Sudanese doctors went on strike as the army pledged its loyalty to President Umar al-Bashir amid some of the biggest anti-government protests in his rule.
At least eight people have been killed in demonstrations that have rocked the African nation’s cities since mid-last week, as discontent with an economic crisis and soaring living costs have developed into calls for al-Bashir, 74, to step down.
Doctors have said they’ll go on indefinite strike on Monday in a bid to “paralyse” the government. The army took the unusual step of issuing a statement describing its forces as disciplined and loyal to Sudan’s leaders.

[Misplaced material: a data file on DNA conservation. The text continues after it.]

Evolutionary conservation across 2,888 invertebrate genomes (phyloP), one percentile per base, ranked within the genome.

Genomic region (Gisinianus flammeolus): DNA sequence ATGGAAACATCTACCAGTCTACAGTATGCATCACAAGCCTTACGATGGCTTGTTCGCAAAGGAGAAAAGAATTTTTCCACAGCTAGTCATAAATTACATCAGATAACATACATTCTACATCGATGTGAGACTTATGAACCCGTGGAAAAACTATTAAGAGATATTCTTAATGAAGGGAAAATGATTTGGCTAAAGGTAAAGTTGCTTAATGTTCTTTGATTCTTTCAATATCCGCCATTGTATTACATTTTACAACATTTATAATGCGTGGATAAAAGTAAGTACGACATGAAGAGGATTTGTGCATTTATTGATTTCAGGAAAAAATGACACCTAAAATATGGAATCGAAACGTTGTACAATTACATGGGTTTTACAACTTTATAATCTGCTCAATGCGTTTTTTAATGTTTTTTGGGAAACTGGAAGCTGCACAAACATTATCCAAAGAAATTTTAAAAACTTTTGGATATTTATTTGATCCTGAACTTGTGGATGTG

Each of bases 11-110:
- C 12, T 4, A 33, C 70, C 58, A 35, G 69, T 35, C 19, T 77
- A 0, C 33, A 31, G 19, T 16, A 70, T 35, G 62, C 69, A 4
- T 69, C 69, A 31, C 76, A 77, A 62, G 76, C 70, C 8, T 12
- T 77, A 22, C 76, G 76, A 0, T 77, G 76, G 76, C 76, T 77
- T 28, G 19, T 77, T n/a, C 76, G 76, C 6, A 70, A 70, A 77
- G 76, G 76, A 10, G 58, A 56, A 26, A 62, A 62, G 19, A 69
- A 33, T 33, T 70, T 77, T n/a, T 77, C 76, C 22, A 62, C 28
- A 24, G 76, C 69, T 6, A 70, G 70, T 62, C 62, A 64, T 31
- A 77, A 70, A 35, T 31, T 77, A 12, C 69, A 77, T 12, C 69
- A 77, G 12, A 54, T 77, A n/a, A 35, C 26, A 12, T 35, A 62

The demonstrations, which come amid acute cash shortages and inflation of almost 70 percent, represent one of the most serious challenges to al-Bashir, 74, since he led an extremist-supported military coup to power in 1989. The African nation has faced sporadic protests ever since the secession of South Sudan in 2011, which deprived the government in Khartoum of three-quarters of the united country’s oil resources.
Protests by tens of thousands of people have taken place in 13 towns with nine people shot dead over the past two days by security forces, Amnesty International said.